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LinuxWorld: Behind Enemy Lines

Bruce Perens holding forth at LinuxWorld over the growing software patent threat

Microsoft was the ghost at LinuxWorld--nowhere to be seen, but haunting all corners of the Boston conference.

Yesterday, renowned open-source advocate Bruce Perens held his annual LinuxWorld talk on the state of open source software. Perens is one of those rare individuals who has both legal and technical expertise, and understands how the two interact. Plus he's a dynamic speaker, so he always has a few provocative insights.

Last year, he warned about the growing threat software patents had on the open-source community, and for software innovation in general. This year's talk hit the same theme, with about equal optimism. Perens sees the possibility of serious trouble ahead for the Linux community.

As proof, he cited a recent Forbe's interview with Microsoft CEO Steve Ballmer. In that article, Ballmer failed to convince the reporter that the company had no plans of bringing patent lawsuits against the creators of the Linux kernel.

With sufficient force, the monetarily mighty Microsoft could 'stop all new innovation in the Linux space,' Perens said. The company could use its arsenal of software patents to shut down the work of open-source developers. 'Open-source people wouldn't [financially] survive one day in court,' he said. Such a bold move would hurt Microsoft as well, but it would be 'survivable damage,' for the company.

So as Windows Server 2003 continues to battle Linux for the remains of the Unix server market, what is actually holding Ballmer back from rounding up the lawyers in a fit of competitive frenzy? Perens opined that it was Microsoft's attempt to win the European Union over on adopting more favorable software patenting laws. 'They won't create bad news that would sink their own legislative efforts' Perens speculated.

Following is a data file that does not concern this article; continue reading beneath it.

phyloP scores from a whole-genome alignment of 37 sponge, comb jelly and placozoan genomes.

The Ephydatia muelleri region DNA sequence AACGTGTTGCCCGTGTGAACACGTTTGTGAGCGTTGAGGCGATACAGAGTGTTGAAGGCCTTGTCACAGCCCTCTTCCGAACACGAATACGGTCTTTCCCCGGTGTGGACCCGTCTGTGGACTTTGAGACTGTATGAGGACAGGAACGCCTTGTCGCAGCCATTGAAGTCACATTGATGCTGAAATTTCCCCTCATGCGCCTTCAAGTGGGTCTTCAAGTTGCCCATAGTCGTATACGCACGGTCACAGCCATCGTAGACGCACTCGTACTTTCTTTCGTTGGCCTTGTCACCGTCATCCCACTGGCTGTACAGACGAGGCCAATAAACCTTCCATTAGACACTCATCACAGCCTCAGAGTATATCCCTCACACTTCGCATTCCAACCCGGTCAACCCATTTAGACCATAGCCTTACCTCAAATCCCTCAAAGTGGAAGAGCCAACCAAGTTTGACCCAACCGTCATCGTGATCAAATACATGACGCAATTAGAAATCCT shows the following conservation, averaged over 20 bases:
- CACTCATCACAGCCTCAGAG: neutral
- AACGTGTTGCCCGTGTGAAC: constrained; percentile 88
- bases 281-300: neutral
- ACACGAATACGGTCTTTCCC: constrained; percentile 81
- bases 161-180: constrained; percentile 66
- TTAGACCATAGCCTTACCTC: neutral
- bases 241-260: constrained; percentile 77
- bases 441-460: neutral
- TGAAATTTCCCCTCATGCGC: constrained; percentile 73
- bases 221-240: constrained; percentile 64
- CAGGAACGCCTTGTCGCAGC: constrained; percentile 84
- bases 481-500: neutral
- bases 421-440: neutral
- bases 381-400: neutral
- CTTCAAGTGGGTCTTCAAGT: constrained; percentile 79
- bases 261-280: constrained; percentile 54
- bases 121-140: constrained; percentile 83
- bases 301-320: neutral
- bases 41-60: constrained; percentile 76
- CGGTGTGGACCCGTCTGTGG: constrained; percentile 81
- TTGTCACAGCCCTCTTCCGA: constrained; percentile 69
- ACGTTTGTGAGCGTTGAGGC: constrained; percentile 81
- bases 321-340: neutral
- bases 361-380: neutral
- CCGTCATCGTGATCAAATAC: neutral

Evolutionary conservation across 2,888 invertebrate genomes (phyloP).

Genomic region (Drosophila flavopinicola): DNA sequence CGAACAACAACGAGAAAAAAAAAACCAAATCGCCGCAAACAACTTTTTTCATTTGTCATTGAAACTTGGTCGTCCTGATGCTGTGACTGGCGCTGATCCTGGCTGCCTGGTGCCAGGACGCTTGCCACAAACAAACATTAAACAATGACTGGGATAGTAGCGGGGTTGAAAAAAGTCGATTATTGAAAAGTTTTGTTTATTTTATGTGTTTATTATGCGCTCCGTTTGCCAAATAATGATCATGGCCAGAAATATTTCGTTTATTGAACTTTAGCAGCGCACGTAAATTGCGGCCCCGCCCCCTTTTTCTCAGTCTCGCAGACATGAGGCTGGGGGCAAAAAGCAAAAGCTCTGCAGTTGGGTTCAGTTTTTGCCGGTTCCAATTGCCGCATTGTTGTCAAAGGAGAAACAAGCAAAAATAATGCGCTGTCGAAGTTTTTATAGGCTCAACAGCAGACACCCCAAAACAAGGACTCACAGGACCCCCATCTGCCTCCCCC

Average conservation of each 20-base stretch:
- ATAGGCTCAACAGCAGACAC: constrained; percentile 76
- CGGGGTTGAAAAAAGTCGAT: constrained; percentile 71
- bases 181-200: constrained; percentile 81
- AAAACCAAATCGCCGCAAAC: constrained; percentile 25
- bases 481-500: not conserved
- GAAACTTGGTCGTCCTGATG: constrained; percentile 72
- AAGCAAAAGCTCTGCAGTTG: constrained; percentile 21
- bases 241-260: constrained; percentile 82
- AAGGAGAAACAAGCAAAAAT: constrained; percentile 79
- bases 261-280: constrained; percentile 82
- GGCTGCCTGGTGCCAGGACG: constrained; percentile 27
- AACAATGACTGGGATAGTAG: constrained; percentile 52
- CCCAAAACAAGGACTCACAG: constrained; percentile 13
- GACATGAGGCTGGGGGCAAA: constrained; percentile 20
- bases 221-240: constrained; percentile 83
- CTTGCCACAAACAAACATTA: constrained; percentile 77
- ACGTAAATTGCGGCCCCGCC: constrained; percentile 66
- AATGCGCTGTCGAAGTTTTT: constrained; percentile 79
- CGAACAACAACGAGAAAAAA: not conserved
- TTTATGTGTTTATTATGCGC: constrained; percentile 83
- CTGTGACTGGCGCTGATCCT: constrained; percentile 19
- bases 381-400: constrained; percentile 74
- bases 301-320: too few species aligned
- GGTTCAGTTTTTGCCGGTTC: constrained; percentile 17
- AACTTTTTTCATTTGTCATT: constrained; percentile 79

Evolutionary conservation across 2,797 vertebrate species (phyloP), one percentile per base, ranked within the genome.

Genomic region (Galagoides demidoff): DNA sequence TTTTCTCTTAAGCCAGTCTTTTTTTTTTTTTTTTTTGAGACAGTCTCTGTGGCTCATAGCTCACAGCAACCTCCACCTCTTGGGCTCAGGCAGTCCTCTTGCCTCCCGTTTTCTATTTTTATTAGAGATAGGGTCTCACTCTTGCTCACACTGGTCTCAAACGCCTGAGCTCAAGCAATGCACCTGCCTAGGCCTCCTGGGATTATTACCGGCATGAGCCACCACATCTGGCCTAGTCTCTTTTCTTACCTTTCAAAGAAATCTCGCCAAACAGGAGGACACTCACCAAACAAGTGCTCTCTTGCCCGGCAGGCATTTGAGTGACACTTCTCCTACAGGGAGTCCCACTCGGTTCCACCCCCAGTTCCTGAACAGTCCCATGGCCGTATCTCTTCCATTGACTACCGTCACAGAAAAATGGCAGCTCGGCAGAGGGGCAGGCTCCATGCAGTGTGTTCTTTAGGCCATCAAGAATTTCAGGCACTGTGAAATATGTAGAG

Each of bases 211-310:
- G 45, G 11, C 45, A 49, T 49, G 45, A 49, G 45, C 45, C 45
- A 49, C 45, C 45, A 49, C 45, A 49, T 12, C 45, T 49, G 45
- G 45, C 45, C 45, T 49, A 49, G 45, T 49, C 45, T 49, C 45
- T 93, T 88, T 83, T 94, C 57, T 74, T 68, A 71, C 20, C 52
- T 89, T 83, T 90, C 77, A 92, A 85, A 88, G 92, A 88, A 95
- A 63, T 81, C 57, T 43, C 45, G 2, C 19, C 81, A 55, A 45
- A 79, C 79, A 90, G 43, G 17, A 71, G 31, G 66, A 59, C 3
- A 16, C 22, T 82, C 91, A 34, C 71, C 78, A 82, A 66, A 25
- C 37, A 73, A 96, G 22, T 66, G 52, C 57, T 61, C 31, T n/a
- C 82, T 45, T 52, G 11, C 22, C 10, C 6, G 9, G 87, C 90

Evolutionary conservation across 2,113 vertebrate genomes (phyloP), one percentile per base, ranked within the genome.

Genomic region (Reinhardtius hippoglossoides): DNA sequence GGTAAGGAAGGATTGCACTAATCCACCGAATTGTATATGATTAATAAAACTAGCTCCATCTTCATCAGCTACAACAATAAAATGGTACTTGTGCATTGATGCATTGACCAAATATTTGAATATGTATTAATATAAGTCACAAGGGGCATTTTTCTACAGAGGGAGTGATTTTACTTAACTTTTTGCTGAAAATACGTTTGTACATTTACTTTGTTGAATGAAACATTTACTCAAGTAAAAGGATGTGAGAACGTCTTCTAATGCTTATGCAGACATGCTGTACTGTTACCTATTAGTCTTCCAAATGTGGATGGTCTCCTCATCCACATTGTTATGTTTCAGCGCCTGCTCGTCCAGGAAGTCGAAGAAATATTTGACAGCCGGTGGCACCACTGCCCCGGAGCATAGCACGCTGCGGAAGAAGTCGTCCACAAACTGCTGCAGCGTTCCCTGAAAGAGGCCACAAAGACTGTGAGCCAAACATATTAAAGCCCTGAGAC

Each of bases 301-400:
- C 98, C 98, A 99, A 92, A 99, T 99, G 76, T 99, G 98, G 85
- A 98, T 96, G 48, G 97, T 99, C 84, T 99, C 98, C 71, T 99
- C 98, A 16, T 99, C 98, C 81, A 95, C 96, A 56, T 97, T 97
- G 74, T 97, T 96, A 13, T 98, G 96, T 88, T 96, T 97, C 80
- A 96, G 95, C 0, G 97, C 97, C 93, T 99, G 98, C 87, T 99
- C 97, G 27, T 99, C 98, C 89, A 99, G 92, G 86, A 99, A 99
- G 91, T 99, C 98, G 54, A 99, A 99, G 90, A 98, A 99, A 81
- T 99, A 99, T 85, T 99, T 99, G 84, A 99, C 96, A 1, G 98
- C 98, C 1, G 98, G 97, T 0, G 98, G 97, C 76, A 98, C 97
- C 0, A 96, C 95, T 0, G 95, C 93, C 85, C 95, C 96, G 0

Not everyone at LinuxWorld was down on Gates and Co., though. Jon Walker, chief technical officer at desktop migration software provider Versora, of Santa Barbara, Calif., came to the company's defense. He was making a presentation on the differences between the Open Document Format and Microsoft's own OpenXML office format.

After the presentation, a member of the audience asked Walker what he thought of the recent news that Microsoft joined the working group that will oversee the process of making ODF an ISO standard, the International Committee for Information Technology Standards' V1 technical committee for Office and Publishing Systems Interface group. After that announcement, speculation ran rampant that Microsoft only joined to deliberately derail the process.

Walker said that he found that unlikely. First of all, it is too late in the ODF ISO process to do much damage. Moreover, he noted that companies frequently join the standards groups for competing products. Microsoft simply 'may want someone who has intimate knowledge of the standard,' he said. Such knowledge may help when the companies plans its own strategy.

'I think that [Microsoft does] a lot of things with good or at least not evil intentions that are interpreted negatively,' he said. Such is the price that powerful companies must pay for their dominant presence, we suppose.

Update (4/10/06): Computer guru Paul Graham has offered a less pessimistic view on software patents than Perens, in a recently published essay, Are Software Patents Evil?. '[N]o one will sue you for patent infringement till you have money, and once you have money, people will sue you whether they have grounds to or not,' he wrote.

On the possibility of Microsoft suing open source developers, Graham added: 'I doubt Microsoft would ever be so stupid. They'd face the mother of all boycotts. And not just from the technical community in general; a lot of their own people would rebel,' he wrote.


Posted by Joab Jackson

Posted by Brad Grimes, Joab Jackson on Apr 06, 2006 at 9:39 AM


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